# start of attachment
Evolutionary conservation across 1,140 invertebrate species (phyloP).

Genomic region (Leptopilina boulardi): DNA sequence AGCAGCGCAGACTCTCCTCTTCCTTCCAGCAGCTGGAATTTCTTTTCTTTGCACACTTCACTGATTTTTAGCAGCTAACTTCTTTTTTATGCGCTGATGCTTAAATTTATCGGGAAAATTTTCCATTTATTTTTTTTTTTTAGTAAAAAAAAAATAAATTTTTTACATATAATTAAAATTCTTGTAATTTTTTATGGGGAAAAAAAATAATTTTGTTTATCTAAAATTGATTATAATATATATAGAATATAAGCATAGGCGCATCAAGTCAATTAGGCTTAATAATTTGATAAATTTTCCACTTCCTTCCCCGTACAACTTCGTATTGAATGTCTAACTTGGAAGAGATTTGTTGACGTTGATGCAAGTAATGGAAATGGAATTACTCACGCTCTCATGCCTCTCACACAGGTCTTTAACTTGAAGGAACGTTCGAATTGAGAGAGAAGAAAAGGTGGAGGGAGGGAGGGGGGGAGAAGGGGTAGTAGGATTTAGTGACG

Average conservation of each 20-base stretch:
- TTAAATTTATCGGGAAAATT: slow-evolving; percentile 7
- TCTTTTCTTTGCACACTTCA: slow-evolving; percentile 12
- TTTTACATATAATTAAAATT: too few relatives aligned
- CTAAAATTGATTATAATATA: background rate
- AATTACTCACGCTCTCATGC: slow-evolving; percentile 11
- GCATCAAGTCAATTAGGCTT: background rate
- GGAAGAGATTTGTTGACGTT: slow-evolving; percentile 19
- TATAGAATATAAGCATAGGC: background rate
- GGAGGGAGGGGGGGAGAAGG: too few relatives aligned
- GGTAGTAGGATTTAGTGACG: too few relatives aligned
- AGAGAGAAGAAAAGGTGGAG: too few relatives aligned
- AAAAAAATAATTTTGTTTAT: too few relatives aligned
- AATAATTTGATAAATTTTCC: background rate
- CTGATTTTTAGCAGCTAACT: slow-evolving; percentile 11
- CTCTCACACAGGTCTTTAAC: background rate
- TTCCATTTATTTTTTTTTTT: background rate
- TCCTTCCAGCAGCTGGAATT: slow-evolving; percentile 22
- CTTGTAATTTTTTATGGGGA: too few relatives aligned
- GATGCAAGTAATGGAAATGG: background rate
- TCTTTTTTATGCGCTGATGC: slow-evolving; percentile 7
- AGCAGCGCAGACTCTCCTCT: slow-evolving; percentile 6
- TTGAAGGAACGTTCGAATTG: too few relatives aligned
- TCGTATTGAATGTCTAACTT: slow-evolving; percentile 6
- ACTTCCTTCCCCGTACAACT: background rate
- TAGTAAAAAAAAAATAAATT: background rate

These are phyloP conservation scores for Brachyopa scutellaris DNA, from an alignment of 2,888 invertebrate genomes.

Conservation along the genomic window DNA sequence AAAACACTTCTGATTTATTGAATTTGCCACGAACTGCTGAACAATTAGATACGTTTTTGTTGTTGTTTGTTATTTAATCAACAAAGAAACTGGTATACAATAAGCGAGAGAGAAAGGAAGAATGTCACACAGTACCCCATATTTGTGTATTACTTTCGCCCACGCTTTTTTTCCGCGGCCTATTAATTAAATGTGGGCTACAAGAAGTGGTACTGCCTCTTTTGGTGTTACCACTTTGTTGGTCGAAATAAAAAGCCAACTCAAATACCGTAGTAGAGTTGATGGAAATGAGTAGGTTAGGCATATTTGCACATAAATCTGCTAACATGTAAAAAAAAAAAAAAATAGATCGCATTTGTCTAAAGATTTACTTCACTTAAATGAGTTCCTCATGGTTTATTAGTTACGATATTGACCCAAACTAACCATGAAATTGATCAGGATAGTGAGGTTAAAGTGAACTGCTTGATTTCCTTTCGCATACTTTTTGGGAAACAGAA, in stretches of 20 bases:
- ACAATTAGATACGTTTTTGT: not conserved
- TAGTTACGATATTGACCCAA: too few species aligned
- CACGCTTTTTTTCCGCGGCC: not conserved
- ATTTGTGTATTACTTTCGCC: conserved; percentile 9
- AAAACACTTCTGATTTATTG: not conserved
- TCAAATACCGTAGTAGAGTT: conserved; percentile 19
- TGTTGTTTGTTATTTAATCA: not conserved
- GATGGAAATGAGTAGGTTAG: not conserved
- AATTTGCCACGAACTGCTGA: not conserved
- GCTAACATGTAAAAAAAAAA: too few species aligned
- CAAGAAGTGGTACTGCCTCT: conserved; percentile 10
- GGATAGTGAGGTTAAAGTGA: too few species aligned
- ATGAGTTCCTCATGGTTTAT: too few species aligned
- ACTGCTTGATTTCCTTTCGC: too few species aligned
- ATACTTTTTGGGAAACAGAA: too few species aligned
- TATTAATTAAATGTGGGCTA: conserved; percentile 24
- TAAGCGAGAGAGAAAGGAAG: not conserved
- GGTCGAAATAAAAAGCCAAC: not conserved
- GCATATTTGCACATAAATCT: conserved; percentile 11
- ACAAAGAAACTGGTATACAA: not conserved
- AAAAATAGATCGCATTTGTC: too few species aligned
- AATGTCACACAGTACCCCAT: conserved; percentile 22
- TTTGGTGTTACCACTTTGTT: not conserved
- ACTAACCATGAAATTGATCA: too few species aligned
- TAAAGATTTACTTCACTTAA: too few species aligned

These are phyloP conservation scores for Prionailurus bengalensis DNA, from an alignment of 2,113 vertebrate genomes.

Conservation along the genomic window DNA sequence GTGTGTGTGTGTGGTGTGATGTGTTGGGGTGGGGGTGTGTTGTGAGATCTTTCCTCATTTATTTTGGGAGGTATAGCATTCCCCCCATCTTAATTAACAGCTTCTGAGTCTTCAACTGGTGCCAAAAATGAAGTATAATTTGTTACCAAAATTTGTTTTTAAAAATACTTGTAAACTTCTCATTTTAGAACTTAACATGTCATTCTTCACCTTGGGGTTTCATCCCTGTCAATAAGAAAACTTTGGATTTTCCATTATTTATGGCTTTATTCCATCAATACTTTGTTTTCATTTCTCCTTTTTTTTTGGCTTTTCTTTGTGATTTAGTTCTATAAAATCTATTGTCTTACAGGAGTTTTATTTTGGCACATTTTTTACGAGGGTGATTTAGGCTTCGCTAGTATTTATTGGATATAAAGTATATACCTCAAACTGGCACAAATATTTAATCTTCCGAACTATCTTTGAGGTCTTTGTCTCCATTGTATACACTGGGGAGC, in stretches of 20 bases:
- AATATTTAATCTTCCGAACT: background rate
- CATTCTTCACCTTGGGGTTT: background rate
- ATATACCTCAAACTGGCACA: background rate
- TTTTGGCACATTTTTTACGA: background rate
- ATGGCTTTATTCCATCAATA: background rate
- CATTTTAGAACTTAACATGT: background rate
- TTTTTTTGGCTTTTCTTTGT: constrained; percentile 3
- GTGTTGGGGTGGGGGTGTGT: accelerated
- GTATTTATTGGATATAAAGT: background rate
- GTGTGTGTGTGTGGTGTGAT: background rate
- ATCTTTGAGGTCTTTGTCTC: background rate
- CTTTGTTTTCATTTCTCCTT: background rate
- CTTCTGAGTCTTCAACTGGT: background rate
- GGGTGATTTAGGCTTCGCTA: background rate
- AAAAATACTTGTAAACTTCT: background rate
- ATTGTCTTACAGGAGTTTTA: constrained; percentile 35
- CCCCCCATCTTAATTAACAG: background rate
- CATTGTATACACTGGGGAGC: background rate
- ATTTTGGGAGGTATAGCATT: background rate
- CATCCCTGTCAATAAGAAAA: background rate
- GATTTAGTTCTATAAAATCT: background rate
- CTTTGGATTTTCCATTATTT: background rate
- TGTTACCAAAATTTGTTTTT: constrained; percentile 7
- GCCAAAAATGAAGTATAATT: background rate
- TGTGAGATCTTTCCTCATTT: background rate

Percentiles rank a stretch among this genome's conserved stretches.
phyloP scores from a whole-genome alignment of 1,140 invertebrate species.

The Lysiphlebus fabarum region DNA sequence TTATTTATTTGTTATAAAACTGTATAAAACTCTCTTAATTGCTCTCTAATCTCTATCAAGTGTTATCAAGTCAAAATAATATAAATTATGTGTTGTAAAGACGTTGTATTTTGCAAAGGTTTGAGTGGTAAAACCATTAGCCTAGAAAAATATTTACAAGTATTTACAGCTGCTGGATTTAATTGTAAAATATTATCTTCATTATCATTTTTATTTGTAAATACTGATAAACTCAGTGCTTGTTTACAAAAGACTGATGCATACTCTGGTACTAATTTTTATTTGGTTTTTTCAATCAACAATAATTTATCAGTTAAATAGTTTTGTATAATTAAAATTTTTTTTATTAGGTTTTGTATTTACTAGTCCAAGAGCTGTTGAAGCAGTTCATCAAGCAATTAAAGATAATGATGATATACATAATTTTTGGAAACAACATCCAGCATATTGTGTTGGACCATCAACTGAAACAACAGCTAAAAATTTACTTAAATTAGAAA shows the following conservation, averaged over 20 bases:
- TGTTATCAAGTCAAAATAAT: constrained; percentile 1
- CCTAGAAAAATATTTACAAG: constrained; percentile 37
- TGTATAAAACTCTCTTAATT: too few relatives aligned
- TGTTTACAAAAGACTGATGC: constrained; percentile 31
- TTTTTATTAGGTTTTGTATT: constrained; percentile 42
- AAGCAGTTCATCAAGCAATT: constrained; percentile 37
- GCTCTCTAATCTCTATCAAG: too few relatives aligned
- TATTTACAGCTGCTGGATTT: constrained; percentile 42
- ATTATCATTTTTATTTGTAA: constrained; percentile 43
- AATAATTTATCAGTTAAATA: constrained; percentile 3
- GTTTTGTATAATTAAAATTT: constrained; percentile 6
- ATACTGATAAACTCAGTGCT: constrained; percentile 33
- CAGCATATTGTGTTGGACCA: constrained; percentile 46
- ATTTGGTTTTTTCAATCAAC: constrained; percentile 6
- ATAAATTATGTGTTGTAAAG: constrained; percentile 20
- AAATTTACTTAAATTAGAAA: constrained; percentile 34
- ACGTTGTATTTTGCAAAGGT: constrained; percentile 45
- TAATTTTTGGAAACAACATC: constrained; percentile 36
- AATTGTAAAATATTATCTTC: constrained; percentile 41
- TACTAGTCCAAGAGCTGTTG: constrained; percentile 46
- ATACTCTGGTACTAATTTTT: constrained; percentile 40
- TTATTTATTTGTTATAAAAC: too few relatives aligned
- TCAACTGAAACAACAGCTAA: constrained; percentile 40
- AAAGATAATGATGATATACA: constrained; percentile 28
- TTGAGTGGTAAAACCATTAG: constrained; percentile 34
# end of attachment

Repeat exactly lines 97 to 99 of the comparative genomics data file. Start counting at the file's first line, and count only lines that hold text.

- ATACTGATAAACTCAGTGCT: constrained; percentile 33
- CAGCATATTGTGTTGGACCA: constrained; percentile 46
- ATTTGGTTTTTTCAATCAAC: constrained; percentile 6